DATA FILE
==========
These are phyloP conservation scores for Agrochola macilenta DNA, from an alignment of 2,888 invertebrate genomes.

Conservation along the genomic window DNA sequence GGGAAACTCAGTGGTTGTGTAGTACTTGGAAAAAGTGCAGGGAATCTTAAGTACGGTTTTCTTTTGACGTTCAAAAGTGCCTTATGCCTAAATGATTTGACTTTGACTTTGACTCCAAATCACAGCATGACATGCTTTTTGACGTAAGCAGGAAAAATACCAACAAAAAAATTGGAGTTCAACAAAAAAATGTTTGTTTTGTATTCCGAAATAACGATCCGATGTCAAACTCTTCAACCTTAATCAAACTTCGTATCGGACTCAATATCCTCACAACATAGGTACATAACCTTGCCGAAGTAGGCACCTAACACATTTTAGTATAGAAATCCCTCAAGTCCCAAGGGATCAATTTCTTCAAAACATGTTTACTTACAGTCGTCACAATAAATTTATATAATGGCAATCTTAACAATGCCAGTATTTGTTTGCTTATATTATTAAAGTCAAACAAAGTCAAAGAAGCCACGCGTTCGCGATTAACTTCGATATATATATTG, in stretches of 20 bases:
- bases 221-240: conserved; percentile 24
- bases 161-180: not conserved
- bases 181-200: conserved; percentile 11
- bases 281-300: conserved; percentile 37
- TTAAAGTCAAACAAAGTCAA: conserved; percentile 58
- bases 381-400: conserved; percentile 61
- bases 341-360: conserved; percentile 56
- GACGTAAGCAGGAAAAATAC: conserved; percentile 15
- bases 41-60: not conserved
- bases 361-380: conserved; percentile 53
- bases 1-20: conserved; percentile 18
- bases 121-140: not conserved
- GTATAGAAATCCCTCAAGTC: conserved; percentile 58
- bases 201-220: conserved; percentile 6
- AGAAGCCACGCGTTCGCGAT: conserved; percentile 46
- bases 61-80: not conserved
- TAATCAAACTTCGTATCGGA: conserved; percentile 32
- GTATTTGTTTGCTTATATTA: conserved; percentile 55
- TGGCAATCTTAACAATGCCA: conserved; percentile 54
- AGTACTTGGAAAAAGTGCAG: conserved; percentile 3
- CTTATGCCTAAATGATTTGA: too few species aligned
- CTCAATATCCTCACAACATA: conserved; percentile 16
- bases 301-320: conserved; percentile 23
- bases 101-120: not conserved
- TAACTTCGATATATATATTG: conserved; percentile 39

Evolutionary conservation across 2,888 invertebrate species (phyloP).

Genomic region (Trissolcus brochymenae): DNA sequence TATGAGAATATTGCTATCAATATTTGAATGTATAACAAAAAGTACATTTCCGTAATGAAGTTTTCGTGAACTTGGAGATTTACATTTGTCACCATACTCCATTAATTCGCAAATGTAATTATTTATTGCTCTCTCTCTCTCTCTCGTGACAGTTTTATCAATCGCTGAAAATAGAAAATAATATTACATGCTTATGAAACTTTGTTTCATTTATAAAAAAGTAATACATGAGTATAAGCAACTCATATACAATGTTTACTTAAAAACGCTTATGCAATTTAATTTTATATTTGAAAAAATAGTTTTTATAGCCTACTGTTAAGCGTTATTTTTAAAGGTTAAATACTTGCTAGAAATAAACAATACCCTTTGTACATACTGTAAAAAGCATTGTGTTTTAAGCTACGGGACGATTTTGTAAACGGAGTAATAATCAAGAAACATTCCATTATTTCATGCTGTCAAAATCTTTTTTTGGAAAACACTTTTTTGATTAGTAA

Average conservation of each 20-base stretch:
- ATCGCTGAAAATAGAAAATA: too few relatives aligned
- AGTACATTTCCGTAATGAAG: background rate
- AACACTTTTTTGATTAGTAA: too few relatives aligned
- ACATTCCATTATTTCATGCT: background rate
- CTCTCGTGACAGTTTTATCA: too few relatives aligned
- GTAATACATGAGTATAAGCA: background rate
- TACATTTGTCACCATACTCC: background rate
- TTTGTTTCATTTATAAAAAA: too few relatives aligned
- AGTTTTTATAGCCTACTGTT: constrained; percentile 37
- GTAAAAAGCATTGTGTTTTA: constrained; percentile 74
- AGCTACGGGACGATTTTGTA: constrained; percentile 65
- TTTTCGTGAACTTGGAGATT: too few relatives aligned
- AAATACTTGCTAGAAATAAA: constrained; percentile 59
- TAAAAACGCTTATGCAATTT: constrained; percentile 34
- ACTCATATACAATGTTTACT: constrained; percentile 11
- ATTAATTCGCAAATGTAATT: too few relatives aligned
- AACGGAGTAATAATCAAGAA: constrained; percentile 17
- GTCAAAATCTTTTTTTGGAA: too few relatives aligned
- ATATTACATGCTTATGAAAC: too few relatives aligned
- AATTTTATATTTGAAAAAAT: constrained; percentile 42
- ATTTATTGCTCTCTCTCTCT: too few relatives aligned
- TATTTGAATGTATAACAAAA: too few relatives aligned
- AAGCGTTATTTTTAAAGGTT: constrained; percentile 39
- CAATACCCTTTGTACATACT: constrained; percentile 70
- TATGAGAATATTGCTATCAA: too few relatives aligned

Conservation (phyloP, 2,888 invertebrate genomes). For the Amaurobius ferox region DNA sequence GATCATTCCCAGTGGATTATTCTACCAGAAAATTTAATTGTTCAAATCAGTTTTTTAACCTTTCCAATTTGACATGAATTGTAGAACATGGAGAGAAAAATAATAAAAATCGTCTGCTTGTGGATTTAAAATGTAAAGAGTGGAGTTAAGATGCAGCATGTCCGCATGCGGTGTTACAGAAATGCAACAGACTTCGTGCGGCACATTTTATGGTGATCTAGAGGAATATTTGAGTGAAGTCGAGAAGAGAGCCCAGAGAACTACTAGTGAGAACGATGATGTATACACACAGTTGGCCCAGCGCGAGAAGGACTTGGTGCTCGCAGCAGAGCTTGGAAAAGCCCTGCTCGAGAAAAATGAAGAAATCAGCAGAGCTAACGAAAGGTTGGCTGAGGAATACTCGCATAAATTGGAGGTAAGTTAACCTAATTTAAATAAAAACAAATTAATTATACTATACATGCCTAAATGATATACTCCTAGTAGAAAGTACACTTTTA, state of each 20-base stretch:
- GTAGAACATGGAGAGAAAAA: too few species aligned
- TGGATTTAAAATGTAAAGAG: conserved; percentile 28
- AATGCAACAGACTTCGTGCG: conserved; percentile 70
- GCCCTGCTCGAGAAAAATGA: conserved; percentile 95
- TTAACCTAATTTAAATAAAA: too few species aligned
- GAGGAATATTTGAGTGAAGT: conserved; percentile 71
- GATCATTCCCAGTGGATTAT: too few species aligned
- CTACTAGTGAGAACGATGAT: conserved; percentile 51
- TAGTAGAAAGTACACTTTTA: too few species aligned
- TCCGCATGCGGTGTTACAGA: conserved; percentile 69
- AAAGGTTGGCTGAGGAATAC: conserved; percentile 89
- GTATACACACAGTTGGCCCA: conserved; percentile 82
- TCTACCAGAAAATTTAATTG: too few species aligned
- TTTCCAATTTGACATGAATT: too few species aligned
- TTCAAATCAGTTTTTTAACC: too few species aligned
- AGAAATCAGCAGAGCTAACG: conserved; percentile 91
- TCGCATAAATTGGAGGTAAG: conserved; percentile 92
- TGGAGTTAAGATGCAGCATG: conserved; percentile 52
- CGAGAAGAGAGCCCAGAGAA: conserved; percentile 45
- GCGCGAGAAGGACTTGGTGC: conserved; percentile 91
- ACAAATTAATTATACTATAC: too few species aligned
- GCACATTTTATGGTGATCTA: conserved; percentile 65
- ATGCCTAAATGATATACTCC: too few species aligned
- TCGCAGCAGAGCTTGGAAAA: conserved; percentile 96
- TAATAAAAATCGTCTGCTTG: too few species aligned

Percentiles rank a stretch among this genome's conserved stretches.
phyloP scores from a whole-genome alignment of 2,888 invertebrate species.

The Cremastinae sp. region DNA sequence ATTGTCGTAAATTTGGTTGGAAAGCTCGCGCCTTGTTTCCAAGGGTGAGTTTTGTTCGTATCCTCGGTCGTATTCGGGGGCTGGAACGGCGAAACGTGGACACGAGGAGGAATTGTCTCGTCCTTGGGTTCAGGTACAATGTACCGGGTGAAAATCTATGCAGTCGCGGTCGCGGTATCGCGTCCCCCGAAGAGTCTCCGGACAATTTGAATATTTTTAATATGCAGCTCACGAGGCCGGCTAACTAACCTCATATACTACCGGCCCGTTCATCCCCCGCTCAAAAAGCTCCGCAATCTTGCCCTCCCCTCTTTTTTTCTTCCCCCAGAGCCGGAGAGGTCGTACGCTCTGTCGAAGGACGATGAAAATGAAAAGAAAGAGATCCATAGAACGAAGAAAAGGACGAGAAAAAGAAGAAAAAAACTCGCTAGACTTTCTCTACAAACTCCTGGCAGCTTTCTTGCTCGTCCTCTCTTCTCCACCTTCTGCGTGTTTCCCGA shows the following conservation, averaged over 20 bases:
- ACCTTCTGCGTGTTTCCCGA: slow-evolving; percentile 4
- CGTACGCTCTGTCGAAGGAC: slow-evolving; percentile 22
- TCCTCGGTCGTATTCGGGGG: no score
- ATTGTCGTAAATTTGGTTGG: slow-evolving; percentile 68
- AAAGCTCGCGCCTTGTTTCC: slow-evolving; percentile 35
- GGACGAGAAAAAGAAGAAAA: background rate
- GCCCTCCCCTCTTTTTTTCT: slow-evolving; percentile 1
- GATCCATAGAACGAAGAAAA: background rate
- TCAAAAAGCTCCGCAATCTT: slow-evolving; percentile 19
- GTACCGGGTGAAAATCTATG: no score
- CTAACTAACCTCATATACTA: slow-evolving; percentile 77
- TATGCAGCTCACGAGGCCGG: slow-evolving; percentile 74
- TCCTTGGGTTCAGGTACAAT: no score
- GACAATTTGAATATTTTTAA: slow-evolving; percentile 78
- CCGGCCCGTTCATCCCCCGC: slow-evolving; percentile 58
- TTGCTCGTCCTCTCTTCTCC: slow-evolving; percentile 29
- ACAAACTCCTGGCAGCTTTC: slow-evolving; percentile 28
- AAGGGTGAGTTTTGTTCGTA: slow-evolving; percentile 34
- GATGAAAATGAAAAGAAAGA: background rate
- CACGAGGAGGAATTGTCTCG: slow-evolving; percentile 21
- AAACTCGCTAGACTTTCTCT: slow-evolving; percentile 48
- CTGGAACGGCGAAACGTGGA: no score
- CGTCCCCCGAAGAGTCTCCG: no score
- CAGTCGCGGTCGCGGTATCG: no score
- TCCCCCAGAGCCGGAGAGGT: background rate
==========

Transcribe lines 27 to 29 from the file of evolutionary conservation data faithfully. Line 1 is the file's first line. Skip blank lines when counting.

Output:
- TAACTTCGATATATATATTG: conserved; percentile 39

Evolutionary conservation across 2,888 invertebrate species (phyloP).

Genomic region (Trissolcus brochymenae): DNA sequence TATGAGAATATTGCTATCAATATTTGAATGTATAACAAAAAGTACATTTCCGTAATGAAGTTTTCGTGAACTTGGAGATTTACATTTGTCACCATACTCCATTAATTCGCAAATGTAATTATTTATTGCTCTCTCTCTCTCTCTCGTGACAGTTTTATCAATCGCTGAAAATAGAAAATAATATTACATGCTTATGAAACTTTGTTTCATTTATAAAAAAGTAATACATGAGTATAAGCAACTCATATACAATGTTTACTTAAAAACGCTTATGCAATTTAATTTTATATTTGAAAAAATAGTTTTTATAGCCTACTGTTAAGCGTTATTTTTAAAGGTTAAATACTTGCTAGAAATAAACAATACCCTTTGTACATACTGTAAAAAGCATTGTGTTTTAAGCTACGGGACGATTTTGTAAACGGAGTAATAATCAAGAAACATTCCATTATTTCATGCTGTCAAAATCTTTTTTTGGAAAACACTTTTTTGATTAGTAA